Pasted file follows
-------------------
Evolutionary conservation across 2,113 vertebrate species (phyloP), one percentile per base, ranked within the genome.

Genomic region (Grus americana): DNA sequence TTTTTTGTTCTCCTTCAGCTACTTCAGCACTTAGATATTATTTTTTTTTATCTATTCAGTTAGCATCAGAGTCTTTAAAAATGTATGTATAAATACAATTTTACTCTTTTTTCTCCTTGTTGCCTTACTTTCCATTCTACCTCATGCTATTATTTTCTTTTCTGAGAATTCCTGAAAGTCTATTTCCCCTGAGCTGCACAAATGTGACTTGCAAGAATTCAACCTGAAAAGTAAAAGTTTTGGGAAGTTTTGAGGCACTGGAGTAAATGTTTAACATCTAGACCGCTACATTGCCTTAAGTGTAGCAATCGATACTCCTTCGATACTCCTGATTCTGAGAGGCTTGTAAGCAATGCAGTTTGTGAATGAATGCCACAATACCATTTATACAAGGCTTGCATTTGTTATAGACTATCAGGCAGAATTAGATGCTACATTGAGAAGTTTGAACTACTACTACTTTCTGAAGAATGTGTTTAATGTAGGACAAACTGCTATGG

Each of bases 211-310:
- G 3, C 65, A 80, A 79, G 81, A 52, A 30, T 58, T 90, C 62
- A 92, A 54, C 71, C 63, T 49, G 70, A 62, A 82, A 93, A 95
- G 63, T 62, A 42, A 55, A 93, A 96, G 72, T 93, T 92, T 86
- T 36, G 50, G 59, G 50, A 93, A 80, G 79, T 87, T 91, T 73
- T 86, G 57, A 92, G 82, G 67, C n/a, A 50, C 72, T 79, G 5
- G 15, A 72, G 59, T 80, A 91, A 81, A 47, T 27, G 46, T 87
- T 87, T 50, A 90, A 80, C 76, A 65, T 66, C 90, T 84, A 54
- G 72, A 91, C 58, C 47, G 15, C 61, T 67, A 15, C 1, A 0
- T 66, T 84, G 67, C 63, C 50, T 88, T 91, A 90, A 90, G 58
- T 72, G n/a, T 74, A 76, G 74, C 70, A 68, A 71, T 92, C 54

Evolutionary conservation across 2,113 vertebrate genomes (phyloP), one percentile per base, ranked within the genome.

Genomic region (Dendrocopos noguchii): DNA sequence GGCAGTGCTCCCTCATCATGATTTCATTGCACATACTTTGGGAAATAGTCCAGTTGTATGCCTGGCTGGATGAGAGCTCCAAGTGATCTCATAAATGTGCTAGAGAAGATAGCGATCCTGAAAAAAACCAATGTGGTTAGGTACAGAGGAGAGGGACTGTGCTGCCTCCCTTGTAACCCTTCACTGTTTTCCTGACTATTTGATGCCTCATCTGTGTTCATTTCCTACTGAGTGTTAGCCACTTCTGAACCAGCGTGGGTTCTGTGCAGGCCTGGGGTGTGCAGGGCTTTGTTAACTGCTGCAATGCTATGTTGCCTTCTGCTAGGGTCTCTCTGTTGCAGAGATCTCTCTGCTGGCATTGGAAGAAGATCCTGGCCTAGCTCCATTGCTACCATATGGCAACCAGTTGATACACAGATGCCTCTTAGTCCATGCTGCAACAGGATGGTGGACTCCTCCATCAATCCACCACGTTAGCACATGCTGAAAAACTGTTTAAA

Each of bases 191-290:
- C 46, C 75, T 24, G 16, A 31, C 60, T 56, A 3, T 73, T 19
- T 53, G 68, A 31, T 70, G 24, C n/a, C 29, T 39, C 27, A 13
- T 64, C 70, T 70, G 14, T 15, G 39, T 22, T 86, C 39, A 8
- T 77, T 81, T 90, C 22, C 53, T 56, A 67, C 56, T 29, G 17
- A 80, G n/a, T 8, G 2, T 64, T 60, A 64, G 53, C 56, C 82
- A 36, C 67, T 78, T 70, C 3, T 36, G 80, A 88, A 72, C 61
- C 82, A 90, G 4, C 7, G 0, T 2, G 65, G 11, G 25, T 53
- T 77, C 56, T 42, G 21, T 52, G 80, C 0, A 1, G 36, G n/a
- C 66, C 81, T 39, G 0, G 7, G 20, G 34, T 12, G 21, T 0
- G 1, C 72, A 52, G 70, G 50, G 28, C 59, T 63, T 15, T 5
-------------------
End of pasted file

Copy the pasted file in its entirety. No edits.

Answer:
Evolutionary conservation across 2,113 vertebrate species (phyloP), one percentile per base, ranked within the genome.

Genomic region (Grus americana): DNA sequence TTTTTTGTTCTCCTTCAGCTACTTCAGCACTTAGATATTATTTTTTTTTATCTATTCAGTTAGCATCAGAGTCTTTAAAAATGTATGTATAAATACAATTTTACTCTTTTTTCTCCTTGTTGCCTTACTTTCCATTCTACCTCATGCTATTATTTTCTTTTCTGAGAATTCCTGAAAGTCTATTTCCCCTGAGCTGCACAAATGTGACTTGCAAGAATTCAACCTGAAAAGTAAAAGTTTTGGGAAGTTTTGAGGCACTGGAGTAAATGTTTAACATCTAGACCGCTACATTGCCTTAAGTGTAGCAATCGATACTCCTTCGATACTCCTGATTCTGAGAGGCTTGTAAGCAATGCAGTTTGTGAATGAATGCCACAATACCATTTATACAAGGCTTGCATTTGTTATAGACTATCAGGCAGAATTAGATGCTACATTGAGAAGTTTGAACTACTACTACTTTCTGAAGAATGTGTTTAATGTAGGACAAACTGCTATGG

Each of bases 211-310:
- G 3, C 65, A 80, A 79, G 81, A 52, A 30, T 58, T 90, C 62
- A 92, A 54, C 71, C 63, T 49, G 70, A 62, A 82, A 93, A 95
- G 63, T 62, A 42, A 55, A 93, A 96, G 72, T 93, T 92, T 86
- T 36, G 50, G 59, G 50, A 93, A 80, G 79, T 87, T 91, T 73
- T 86, G 57, A 92, G 82, G 67, C n/a, A 50, C 72, T 79, G 5
- G 15, A 72, G 59, T 80, A 91, A 81, A 47, T 27, G 46, T 87
- T 87, T 50, A 90, A 80, C 76, A 65, T 66, C 90, T 84, A 54
- G 72, A 91, C 58, C 47, G 15, C 61, T 67, A 15, C 1, A 0
- T 66, T 84, G 67, C 63, C 50, T 88, T 91, A 90, A 90, G 58
- T 72, G n/a, T 74, A 76, G 74, C 70, A 68, A 71, T 92, C 54

Evolutionary conservation across 2,113 vertebrate genomes (phyloP), one percentile per base, ranked within the genome.

Genomic region (Dendrocopos noguchii): DNA sequence GGCAGTGCTCCCTCATCATGATTTCATTGCACATACTTTGGGAAATAGTCCAGTTGTATGCCTGGCTGGATGAGAGCTCCAAGTGATCTCATAAATGTGCTAGAGAAGATAGCGATCCTGAAAAAAACCAATGTGGTTAGGTACAGAGGAGAGGGACTGTGCTGCCTCCCTTGTAACCCTTCACTGTTTTCCTGACTATTTGATGCCTCATCTGTGTTCATTTCCTACTGAGTGTTAGCCACTTCTGAACCAGCGTGGGTTCTGTGCAGGCCTGGGGTGTGCAGGGCTTTGTTAACTGCTGCAATGCTATGTTGCCTTCTGCTAGGGTCTCTCTGTTGCAGAGATCTCTCTGCTGGCATTGGAAGAAGATCCTGGCCTAGCTCCATTGCTACCATATGGCAACCAGTTGATACACAGATGCCTCTTAGTCCATGCTGCAACAGGATGGTGGACTCCTCCATCAATCCACCACGTTAGCACATGCTGAAAAACTGTTTAAA

Each of bases 191-290:
- C 46, C 75, T 24, G 16, A 31, C 60, T 56, A 3, T 73, T 19
- T 53, G 68, A 31, T 70, G 24, C n/a, C 29, T 39, C 27, A 13
- T 64, C 70, T 70, G 14, T 15, G 39, T 22, T 86, C 39, A 8
- T 77, T 81, T 90, C 22, C 53, T 56, A 67, C 56, T 29, G 17
- A 80, G n/a, T 8, G 2, T 64, T 60, A 64, G 53, C 56, C 82
- A 36, C 67, T 78, T 70, C 3, T 36, G 80, A 88, A 72, C 61
- C 82, A 90, G 4, C 7, G 0, T 2, G 65, G 11, G 25, T 53
- T 77, C 56, T 42, G 21, T 52, G 80, C 0, A 1, G 36, G n/a
- C 66, C 81, T 39, G 0, G 7, G 20, G 34, T 12, G 21, T 0
- G 1, C 72, A 52, G 70, G 50, G 28, C 59, T 63, T 15, T 5